So what tea would go well with that? My instinct would lead me to a pu-erh, which is kind of coffee-like in color and substance. It’s a fermented black tea and it has some of those bittersweet chocolate/malty notes that you get with espresso. It’s known in traditional Chinese food as being good for cutting through oiliness and is often served with dim sum.

What will the pu-erh do? It will accentuate and complement the food and neither one will be drowned out. You will taste the breakfast and taste the tea and each one will heighten each other.

Maybe another choice would be a Lapsang Souchon, with its pungent smoked pine needle notes and brisk, astringent feel. What you wouldn’t want is a really delicate Jasmine Pearl. It would be overpowered and washed out by the food.

Accentuating Flavors: The Right Tea for Asian Food

Or if you’re serving Asian food, you might want to go with a complementary tea that would be thinner, lighter, greener, more vegetal. Maybe something like Ryokucha which is a genmaicha blended with matcha, or any tea with a cleaner, lighter frequency.

Contrasting Flavors: The Right Tea for Indian Food

The other way to go would be contrasting the food and tea, to see both of them in their extremes.

If you have Indian flavors, something very earthy and spicy, you can contrast that with a hibiscus tea, like our Hibiscus Bliss: tart, bright, fruity. Or another great bright tart contrast would be an Earl Grey which is bright and lemony with bergamot in the blend.

Indian food also works well with complementary flavors. We have a turmeric based tea that uses turmeric root, blood orange rind, lemongrass, ginger, licorice. Or, of course, masala chai would be great with Indian food: cardamom, black pepper, ginger, cloves, black tea, whole milk and sugar.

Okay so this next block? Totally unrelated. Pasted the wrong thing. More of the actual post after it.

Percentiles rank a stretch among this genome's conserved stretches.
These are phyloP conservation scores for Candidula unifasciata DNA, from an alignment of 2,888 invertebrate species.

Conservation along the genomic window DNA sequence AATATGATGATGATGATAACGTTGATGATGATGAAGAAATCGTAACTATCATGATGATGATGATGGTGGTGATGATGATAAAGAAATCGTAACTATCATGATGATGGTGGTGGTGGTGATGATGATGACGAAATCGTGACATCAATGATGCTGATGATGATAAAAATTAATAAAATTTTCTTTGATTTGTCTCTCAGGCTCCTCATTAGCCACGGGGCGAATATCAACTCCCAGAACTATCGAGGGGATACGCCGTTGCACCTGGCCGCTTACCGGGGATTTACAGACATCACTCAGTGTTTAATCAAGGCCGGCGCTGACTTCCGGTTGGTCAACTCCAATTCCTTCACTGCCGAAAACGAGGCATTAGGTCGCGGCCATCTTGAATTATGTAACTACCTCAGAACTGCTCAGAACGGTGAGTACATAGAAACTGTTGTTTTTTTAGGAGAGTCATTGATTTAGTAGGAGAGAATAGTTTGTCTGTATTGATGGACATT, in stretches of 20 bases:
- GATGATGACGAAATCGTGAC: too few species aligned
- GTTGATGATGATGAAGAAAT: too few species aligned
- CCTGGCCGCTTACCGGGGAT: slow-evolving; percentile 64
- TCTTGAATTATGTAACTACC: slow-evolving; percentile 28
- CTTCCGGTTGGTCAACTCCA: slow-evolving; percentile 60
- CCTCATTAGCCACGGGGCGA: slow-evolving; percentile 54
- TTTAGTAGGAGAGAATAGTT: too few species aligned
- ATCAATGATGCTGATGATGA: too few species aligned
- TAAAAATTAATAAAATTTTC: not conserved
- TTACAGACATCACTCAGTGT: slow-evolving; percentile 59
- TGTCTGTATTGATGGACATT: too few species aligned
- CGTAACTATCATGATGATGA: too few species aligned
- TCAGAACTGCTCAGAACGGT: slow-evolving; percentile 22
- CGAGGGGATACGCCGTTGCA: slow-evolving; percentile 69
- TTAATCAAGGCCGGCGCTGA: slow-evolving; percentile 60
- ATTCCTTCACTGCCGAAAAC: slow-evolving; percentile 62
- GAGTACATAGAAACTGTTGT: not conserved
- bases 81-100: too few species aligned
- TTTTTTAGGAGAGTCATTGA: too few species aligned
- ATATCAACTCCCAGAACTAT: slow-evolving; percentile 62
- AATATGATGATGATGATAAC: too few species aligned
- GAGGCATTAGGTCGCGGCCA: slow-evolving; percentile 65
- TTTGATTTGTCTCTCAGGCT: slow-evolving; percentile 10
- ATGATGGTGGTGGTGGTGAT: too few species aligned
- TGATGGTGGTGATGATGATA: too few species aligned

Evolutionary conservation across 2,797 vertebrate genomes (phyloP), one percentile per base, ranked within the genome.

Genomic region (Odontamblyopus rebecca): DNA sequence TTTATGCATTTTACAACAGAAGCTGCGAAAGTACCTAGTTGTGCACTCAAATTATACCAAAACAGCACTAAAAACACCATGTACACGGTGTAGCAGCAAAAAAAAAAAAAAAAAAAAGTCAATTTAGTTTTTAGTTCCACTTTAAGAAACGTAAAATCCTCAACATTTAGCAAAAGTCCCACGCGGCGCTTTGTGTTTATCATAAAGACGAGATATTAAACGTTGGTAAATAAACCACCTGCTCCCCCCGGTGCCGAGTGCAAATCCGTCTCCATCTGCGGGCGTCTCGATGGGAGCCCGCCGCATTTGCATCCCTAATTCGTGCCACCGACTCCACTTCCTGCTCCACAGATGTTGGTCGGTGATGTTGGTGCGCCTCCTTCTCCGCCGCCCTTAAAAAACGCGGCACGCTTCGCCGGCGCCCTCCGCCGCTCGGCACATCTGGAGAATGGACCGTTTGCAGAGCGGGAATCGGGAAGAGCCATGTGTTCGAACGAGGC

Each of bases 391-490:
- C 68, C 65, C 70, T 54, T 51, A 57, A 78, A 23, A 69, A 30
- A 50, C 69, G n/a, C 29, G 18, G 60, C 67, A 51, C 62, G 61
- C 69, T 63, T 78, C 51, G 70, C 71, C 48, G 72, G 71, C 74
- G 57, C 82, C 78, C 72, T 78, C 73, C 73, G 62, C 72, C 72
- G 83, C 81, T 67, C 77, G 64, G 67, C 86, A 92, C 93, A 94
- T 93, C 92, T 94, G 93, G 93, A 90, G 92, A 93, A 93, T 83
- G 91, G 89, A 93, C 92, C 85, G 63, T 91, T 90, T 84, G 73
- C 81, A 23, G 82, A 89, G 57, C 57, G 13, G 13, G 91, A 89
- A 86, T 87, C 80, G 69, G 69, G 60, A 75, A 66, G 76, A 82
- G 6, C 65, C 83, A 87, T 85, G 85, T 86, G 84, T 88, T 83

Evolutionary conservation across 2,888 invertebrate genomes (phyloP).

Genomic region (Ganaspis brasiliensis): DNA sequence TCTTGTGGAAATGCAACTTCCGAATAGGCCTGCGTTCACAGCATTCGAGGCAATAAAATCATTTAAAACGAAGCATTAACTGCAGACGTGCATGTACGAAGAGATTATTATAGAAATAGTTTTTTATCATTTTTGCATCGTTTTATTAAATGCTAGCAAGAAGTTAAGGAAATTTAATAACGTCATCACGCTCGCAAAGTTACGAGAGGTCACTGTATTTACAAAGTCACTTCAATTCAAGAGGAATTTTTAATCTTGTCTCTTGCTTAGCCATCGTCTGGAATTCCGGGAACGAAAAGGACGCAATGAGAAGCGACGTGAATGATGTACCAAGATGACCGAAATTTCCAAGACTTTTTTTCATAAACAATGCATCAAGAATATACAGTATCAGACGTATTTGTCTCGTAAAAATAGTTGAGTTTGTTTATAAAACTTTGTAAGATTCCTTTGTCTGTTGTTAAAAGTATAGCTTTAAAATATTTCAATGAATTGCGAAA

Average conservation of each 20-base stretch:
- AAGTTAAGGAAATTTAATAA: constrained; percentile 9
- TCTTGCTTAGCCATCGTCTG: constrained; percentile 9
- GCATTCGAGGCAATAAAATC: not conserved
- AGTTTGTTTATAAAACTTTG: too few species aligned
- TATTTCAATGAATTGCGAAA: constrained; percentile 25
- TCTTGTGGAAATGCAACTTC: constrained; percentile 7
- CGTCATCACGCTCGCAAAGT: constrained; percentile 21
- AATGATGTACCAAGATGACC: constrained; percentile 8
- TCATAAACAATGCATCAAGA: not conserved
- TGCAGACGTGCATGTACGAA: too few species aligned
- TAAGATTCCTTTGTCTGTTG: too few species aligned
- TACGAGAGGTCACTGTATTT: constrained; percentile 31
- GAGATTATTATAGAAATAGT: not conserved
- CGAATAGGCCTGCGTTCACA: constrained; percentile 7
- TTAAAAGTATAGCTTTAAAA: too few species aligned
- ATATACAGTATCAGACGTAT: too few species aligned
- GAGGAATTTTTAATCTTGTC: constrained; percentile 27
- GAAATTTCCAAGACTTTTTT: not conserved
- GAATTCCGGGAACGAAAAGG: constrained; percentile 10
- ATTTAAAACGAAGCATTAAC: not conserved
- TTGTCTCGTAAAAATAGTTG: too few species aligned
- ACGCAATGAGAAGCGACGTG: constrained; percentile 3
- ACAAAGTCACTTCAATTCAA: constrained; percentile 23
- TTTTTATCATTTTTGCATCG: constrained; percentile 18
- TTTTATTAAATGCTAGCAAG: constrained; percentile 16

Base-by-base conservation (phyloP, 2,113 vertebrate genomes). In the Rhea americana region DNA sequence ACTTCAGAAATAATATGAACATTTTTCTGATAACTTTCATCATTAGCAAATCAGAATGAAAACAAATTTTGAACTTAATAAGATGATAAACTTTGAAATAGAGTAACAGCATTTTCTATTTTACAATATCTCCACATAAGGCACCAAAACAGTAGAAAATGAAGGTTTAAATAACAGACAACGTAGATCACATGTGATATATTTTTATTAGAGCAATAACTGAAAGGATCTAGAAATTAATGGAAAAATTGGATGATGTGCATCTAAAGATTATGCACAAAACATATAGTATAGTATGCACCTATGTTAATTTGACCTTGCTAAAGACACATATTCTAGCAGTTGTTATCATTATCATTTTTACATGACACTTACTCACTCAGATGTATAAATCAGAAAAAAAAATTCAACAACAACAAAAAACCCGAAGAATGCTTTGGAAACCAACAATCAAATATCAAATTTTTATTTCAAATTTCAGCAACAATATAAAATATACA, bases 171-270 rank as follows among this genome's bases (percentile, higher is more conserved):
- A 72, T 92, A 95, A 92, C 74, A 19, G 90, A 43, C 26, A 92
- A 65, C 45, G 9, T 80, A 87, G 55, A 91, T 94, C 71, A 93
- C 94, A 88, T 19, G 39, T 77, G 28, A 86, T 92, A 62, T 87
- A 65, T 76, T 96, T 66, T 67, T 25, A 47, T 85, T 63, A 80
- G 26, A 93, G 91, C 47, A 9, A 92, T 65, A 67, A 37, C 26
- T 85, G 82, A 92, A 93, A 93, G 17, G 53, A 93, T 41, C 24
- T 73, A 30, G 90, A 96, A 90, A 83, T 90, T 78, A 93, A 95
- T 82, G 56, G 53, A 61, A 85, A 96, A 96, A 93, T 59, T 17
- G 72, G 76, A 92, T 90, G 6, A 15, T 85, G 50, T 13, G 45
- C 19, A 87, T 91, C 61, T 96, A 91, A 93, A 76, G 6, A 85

The Best Teas to Drink with 5 Favorite Foods

  • Tuna Fish Sandwich – A seafood taste but with mayonnaise, so kind of buttery too. I would say a green tea would go well with it. Green tea and maybe even a jasmine. An iced jasmine would be good.
  • Fried Chicken – Definitely pu-erh. That’s obvious. It’s earthy, cuts through the richness, holds up well with its rich, thick body. But another one would be like a Tea Quan Yin oolong. It’s medium roasted so you have this nutty roast quality which would be the main thing you would notice. The subtleties would get washed away but it would be cool to introduce the toasted almond qualities. It would be strong enough, as it’s fairly full-bodied oolong but it would be kind of exotic. You could even do it iced — it would hold up through it.
  • Lemon Cheesecake – A hibiscus tea would be great, Very bright red and tart. A nice contrast to the rich but a little tangy cheesecake. Tart tea would play with tangy cheesecake.
  • Asparagus or Fiddlehead Ferns – Maybe a white tea? That could be interesting. A more full-bodied one, though, like a Bai Mudan. It has depth and a stringent, vegetal quality. It will also hold up if you use butter or olive oil. But they both have this vegetal quality so it would be cool to put them together.
  • Steamed Clams – Steamed clams are often served with lemon juice and garlic, so it might be interesting to do an Earl Grey. Pu-erh would be too heavy. Green tea would be an obvious choice because of the sea like flavors. But the strength and brightened citrus of the Earl Grey would make the most interesting pairing.

Visit Samovar

For more information on Samovar Tea Lounge, visit their website or spend a quiet afternoon any of their beautiful tea lounges the next time you’re in San Francisco.